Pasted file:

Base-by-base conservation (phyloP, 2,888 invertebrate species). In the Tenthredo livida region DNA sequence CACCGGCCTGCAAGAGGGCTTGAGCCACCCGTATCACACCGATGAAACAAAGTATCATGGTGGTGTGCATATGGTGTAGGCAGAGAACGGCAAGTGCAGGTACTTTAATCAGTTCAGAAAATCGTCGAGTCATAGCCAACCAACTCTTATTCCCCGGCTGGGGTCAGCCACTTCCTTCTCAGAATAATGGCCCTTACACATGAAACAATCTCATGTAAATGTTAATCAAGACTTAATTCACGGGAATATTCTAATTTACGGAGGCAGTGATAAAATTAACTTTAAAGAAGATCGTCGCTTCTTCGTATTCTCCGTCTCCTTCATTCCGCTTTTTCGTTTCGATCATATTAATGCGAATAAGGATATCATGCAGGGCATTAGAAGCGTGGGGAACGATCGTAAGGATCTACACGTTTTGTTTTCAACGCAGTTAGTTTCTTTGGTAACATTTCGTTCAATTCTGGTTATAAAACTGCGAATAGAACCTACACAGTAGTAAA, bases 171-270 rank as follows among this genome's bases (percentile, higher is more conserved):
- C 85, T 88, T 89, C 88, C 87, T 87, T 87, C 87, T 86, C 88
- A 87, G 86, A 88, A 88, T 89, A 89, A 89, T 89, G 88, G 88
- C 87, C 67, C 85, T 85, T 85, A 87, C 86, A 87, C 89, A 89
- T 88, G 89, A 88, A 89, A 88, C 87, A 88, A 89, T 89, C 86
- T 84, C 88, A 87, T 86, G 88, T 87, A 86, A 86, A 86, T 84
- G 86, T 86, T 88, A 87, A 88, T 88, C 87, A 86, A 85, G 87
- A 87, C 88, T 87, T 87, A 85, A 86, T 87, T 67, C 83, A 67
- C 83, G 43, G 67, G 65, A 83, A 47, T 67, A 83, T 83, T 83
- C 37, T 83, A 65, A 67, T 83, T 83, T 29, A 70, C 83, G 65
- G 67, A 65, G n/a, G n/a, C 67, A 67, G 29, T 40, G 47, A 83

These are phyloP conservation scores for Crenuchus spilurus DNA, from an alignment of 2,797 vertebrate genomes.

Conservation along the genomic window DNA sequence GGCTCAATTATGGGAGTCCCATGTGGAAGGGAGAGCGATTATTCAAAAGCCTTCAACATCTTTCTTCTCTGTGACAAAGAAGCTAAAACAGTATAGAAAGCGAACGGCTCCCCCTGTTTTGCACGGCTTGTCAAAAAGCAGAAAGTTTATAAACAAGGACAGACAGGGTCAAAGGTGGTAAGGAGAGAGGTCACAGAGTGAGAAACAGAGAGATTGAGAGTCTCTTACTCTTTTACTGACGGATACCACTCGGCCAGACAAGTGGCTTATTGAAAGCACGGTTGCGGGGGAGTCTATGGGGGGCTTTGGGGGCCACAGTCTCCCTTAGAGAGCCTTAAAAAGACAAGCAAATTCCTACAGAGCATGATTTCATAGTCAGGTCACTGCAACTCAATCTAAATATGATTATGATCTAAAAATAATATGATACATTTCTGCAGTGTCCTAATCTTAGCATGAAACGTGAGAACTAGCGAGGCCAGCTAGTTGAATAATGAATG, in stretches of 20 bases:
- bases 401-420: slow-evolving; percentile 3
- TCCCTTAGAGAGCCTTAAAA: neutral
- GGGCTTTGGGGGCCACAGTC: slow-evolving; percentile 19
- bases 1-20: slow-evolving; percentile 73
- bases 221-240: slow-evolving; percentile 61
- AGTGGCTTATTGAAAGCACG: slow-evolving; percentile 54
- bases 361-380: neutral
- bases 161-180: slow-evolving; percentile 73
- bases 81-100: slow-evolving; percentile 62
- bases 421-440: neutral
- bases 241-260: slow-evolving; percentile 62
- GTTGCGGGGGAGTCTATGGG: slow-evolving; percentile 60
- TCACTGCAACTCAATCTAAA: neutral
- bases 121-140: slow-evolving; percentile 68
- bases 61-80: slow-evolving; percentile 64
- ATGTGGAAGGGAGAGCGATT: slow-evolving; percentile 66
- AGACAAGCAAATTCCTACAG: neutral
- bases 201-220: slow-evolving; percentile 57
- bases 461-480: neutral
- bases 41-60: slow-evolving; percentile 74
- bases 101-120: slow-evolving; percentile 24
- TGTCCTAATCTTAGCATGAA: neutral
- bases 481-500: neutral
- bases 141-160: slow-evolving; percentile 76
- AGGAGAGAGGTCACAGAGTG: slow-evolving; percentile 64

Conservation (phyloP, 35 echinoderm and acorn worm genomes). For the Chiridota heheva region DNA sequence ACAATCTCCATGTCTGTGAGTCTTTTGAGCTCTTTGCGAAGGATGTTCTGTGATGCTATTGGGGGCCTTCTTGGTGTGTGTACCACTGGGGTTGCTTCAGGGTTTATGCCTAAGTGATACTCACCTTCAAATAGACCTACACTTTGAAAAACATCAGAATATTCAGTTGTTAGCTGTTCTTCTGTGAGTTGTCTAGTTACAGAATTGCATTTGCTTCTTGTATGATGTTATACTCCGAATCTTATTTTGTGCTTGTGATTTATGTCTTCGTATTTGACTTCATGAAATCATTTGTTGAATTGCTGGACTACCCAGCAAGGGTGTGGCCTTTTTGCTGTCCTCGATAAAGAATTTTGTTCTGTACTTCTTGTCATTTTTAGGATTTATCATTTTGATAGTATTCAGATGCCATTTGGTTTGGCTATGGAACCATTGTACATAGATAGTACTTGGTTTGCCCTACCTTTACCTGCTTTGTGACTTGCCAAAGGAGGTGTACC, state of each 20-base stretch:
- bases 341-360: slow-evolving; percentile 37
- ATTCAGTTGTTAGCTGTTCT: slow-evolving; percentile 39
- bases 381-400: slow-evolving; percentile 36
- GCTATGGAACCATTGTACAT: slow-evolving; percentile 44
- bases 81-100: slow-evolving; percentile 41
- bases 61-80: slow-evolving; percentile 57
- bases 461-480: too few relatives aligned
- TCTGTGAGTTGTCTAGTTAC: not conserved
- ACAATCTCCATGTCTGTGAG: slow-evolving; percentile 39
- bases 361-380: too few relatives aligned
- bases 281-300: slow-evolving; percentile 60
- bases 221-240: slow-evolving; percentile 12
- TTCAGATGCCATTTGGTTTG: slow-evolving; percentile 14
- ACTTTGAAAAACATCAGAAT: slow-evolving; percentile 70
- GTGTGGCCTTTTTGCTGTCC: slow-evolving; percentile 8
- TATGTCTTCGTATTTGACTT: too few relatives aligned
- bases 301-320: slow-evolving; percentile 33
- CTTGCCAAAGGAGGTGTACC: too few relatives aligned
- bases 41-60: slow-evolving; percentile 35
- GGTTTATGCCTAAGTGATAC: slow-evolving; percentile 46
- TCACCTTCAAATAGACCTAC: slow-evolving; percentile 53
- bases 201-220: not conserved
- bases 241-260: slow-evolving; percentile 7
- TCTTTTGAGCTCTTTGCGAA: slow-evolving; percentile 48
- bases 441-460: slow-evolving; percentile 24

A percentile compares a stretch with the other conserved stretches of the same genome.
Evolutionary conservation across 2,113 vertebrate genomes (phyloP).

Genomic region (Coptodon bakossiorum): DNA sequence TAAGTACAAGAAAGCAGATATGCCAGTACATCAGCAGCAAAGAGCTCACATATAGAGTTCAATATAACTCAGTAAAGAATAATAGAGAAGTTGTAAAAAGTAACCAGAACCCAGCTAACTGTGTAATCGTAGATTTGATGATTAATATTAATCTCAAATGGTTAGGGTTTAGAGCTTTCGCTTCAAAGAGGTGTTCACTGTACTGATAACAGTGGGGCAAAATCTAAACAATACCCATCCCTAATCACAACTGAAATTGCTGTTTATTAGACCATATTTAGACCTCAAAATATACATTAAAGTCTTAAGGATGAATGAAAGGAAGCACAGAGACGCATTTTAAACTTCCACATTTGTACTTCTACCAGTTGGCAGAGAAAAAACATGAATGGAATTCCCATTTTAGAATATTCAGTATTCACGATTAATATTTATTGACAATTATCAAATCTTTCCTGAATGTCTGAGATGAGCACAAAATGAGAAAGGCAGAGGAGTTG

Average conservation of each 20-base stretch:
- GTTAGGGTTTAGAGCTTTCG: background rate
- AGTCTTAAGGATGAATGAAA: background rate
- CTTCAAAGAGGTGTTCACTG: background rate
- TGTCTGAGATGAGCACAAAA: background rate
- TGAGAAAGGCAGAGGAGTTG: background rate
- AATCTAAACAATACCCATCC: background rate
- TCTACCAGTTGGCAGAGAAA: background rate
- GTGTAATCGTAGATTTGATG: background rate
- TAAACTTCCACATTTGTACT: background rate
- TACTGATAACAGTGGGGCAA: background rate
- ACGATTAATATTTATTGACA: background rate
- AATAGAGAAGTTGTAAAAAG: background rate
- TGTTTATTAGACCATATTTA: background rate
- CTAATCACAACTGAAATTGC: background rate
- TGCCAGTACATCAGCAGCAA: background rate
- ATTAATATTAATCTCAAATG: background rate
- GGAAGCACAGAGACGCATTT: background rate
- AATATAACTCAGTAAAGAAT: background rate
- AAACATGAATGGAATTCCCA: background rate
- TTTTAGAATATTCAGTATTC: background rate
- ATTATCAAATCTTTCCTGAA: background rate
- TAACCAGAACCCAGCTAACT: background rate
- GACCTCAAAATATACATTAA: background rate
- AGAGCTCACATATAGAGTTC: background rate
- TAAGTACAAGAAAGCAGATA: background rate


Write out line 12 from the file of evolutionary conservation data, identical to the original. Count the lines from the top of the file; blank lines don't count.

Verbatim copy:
These are phyloP conservation scores for Crenuchus spilurus DNA, from an alignment of 2,797 vertebrate genomes.